Black drop effect? Bah! I observed a beautiful aureole effect in the minutes leading up to second contact.
The famous black drop effect is seen when atmospheric distortion of the image is quite bad. The effect plagued the early observers attempting to do transit timings. The effect is not seen when the atmosphere allows sharp views of the transit.
Instead, if the seeing is truly good, it is possible to see something far more rare, the aureole of Venus. This is a faint ring of light that has been refracted and scattered through the atmosphere of the planet.
I had not expected to see this, the appearance of the arc of light a complete surprise. But there it was… Very thin, quite faint, a sharp arc of light completing the disk of Venus. The view was steady, with nearly perfect seeing the arc was visible continuously.
Analyzing the observation afterwards I realize it was two elements that allowed me to see the aureole, the excellent seeing offered by the summit of Mauna Kea and good equipment. I was looking through my TeleVue 76mm telescope, using an 8mm Radian eyepiece and a Baader solar film filter. Very good equipment indeed, the optical performance of the system was not going to be a problem.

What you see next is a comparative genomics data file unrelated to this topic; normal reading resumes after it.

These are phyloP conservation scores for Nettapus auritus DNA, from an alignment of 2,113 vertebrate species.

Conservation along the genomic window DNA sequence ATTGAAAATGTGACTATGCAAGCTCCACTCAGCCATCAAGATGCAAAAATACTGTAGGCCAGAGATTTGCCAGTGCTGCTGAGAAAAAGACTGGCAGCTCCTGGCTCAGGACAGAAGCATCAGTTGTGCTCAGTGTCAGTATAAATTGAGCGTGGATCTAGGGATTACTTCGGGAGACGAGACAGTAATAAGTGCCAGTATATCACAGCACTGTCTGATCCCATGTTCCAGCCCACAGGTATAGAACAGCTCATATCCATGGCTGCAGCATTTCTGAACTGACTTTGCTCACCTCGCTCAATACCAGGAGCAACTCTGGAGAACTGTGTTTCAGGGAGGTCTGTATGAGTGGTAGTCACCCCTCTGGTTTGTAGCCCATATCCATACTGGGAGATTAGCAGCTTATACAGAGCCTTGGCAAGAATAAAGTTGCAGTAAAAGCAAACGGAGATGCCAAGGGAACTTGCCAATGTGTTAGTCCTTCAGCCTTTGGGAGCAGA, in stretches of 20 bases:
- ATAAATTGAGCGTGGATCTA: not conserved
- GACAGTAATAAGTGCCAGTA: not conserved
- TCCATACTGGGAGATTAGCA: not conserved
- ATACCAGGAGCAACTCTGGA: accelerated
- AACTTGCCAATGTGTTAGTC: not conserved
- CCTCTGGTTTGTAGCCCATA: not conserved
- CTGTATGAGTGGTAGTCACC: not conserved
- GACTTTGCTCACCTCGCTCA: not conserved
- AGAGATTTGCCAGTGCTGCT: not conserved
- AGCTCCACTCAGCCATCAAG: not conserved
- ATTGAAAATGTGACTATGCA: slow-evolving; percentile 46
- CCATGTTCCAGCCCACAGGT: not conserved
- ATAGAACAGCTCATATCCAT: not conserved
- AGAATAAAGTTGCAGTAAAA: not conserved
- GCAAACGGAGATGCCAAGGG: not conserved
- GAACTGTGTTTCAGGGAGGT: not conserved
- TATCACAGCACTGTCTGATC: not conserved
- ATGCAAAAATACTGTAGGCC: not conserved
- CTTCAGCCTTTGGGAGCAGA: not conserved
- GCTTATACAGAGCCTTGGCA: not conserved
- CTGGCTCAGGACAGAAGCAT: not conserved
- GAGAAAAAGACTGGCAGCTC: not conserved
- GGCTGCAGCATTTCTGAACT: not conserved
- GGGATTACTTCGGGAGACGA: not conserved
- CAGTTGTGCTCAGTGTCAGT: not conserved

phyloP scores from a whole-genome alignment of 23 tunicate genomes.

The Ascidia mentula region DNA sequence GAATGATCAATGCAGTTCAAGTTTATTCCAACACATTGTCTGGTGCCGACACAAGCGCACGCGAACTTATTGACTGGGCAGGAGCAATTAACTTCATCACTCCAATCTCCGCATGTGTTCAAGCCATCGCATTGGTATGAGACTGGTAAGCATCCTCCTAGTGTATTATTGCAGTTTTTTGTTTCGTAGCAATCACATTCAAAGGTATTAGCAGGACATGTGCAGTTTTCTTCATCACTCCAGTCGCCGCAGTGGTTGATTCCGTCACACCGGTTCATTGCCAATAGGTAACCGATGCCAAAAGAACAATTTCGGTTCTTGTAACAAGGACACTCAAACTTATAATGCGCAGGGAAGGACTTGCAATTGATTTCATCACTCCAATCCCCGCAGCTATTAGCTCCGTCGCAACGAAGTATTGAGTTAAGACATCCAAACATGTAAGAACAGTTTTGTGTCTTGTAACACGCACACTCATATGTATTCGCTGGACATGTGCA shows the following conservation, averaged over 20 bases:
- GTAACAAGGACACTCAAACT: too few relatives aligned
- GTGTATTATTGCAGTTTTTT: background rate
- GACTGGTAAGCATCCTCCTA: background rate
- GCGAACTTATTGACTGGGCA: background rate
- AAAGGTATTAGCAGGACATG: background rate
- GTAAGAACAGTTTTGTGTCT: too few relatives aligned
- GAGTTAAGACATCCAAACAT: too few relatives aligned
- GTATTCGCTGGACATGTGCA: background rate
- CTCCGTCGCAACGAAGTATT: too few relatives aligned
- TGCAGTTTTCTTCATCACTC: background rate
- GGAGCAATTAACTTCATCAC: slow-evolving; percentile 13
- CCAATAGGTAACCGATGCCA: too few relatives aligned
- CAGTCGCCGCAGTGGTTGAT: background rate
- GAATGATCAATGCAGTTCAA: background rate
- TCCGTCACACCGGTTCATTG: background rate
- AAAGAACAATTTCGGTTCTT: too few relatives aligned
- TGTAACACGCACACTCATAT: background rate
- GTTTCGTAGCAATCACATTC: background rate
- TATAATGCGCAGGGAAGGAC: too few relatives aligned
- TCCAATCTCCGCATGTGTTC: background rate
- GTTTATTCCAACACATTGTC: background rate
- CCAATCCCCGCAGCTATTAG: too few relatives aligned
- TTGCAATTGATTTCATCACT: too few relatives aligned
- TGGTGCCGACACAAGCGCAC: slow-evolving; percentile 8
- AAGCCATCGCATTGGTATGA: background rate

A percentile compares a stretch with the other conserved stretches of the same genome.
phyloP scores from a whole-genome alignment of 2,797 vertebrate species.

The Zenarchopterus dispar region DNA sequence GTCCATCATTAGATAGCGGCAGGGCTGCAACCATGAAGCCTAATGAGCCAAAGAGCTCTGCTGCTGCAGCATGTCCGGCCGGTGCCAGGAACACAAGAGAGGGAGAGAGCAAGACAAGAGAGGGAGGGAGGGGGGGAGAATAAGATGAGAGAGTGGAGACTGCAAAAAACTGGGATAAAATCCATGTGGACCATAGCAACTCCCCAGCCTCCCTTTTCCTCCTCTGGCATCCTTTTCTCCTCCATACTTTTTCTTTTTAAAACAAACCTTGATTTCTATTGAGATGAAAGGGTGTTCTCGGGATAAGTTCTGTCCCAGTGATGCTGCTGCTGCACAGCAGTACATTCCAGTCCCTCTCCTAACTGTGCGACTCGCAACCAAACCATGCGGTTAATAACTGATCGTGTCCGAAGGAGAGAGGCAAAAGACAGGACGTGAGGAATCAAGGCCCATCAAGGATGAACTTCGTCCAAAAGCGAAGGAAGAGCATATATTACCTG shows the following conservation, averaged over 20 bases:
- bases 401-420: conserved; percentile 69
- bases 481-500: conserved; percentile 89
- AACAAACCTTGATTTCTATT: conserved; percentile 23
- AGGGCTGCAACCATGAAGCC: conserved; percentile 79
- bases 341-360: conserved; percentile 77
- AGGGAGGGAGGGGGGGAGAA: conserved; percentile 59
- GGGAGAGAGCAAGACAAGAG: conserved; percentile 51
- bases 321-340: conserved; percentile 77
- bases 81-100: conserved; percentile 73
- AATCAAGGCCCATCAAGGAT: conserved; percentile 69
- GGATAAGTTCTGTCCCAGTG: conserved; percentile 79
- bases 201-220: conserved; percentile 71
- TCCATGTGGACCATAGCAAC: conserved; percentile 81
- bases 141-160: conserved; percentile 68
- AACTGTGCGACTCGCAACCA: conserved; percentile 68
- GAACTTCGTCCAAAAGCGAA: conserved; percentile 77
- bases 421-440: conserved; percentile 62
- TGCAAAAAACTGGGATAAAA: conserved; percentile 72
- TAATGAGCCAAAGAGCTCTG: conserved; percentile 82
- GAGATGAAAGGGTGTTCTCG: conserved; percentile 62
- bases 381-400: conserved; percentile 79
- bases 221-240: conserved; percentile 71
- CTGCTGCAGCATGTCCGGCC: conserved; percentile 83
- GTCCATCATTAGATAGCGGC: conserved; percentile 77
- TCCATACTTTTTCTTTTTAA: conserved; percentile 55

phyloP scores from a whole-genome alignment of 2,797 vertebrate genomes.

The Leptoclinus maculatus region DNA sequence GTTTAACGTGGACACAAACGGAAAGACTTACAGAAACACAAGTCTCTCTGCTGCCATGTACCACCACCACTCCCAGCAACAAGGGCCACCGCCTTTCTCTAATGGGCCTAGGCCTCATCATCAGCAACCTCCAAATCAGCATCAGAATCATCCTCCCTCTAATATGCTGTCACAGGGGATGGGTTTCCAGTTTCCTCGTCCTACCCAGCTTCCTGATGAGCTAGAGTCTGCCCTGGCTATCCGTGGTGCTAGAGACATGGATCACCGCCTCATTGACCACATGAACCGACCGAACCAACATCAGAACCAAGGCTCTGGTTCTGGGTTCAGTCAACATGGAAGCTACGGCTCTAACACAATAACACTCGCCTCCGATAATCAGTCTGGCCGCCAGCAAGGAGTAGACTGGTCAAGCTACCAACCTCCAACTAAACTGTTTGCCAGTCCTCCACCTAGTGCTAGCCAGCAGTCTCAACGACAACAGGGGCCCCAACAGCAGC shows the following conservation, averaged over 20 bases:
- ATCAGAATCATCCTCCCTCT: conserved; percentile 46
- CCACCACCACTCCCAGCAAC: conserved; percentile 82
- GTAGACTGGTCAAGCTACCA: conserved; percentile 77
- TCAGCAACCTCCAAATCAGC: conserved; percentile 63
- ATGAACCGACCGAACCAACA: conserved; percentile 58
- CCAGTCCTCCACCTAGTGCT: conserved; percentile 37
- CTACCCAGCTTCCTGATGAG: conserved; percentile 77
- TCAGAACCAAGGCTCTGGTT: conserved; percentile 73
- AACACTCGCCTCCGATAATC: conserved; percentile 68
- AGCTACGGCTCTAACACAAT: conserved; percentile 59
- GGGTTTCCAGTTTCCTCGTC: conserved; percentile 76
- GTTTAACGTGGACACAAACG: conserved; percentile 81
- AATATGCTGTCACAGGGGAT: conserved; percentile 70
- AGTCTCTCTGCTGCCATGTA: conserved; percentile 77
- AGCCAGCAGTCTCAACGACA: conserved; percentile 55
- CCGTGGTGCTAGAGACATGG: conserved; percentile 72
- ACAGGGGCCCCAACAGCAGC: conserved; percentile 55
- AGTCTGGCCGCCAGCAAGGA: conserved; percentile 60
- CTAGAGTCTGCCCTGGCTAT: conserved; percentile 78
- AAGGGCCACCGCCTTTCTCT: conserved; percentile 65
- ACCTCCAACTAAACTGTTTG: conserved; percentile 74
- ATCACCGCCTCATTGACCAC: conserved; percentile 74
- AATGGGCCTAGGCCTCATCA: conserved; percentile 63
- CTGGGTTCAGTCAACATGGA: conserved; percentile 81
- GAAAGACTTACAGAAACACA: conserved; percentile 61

In the confusion and effort of running the Keck Observatory web stream, I was so glad I managed to free up the few minutes necessary to properly observe second contact. The sight was one of the most beautiful and sublime of any I have witnessed through an eyepiece in my many years of looking through a telescope.
I have been through my photos, nothing captured the faint arc of the aureole, no matter how I stretch the exposure. The best I can do is to record a few drawings in my observing notebook, a poor substitute for the beauty of the real thing…
One thought on “Observing the Aureole of Venus”
Hi Andrew- Nice post, great transit! I got the opposite of you regarding the aureole – had my camera shooting through another Ceragioli scope, a 7″ F/12, taking a pic every 20 seconds. I got in an extra one or two frames between 1st and 2nd contact with twice the exposure (2000th rather than 4000th sec), and it was on one of those that the stretched image shows the arc. I didn’t have any other higher power scope to look thru other than the 20X120 binoculars, where it wasn’t visible… The blog (www.theketelsens.blogspot.com) has the stretched image… Great job! So you used Roger’s scope to webcast the transit? Did you tell him? He is in usually cloudy Vancouver, so would have loved to watch it through his own scope remotely! -Dean